In general, it is better to make shorter and more frequent visits than a single long visit if possible. It can be difficult to let a visitor know we’ve reached our maximum tolerance level of talking (or even sitting up), so check in periodically with a question like, “Would you like to get back to resting for a while?” Aim to stay long enough to move past the real small talk, but not much longer than a half-hour unless you are a direct family member or very close friend.
Hospital (and sometimes even home) visits can be tense or emotional; however, avoid feeling like you need to maintain a somber mood to show you understand the seriousness of the situation. We have all day to sit and ruminate on our medical situation or outlook and to let our fears and emotions get to us — visits give us the chance to give our minds a break and focus on something else for a change! Show interest, ask questions and get an update… but then move on. We want to hear about you — tell us what is going on in your life, how your day has been so far, what silly thing your child or pet did yesterday… remember, laughter is the best medicine so feel free to pull out a joke, reminisce about a memory, show a funny video you recorded or came across online or bring a few old pictures/album to share.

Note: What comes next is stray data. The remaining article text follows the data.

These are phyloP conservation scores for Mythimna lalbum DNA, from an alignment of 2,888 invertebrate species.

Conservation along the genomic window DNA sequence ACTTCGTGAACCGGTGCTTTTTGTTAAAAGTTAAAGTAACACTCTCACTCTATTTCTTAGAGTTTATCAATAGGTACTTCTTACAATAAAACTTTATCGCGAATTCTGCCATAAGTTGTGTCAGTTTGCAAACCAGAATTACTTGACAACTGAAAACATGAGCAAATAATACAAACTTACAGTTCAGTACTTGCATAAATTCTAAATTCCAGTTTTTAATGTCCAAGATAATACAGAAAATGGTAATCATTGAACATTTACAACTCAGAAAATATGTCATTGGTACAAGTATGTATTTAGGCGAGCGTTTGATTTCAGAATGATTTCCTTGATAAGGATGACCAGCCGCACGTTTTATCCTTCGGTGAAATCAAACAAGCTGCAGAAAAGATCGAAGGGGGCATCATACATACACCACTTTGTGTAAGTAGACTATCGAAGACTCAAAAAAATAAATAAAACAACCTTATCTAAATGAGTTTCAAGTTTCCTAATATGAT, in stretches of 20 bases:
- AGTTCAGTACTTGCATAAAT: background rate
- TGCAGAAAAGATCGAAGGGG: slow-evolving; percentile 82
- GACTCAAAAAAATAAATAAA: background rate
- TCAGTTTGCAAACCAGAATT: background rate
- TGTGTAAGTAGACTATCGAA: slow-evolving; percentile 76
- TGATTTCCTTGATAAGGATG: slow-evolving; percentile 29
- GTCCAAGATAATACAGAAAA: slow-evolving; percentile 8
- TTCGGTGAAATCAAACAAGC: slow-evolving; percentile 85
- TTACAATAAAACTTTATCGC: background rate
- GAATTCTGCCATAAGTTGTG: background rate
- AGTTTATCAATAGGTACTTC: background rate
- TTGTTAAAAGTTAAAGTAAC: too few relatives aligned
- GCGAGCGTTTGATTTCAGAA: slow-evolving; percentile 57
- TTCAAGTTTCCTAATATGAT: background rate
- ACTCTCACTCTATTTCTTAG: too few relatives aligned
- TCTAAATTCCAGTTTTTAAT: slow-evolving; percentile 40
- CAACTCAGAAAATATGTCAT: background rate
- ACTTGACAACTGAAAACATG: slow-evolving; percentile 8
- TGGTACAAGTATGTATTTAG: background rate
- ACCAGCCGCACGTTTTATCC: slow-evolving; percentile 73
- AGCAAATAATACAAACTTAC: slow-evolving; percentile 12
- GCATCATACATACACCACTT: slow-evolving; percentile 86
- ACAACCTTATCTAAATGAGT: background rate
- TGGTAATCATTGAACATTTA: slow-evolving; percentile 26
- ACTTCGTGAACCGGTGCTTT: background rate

Hospital stays longer than a few days are extremely boring. We generally feel too sick to do much of anything but are unable to sleep due to the constant commotion of nurses, doctors, IVs, alarms, roommates, med passes, uncomfortable beds, etc. And we are so over watching TV/movies or reading! If you are visiting, one of the best things you can do if the floor/staff permits is to get us into a wheelchair (if needed) and out of the room. A little fresh air and change of scenery goes a long way, and usually ends up being the best part of the day for many of us. If stepping outdoors isn’t an option, then exploring the hospital — gift shop, activity room, chapel, food court, etc. is still worthwhile. If confined to the room, ask if we might be up for a quick card game or other activity that doesn’t require much “brain work” (i.e. Crazy 8, Uno, War, SlapJack, Jenga). Or, if you are hanging around for a bit longer, maybe challenge us to a coloring/drawing contest (some of us still are kids at heart!). If you are visiting us at home, consider bringing a pet for a little informal “pet therapy” time — especially if we don’t have critters of our own to cheer us up!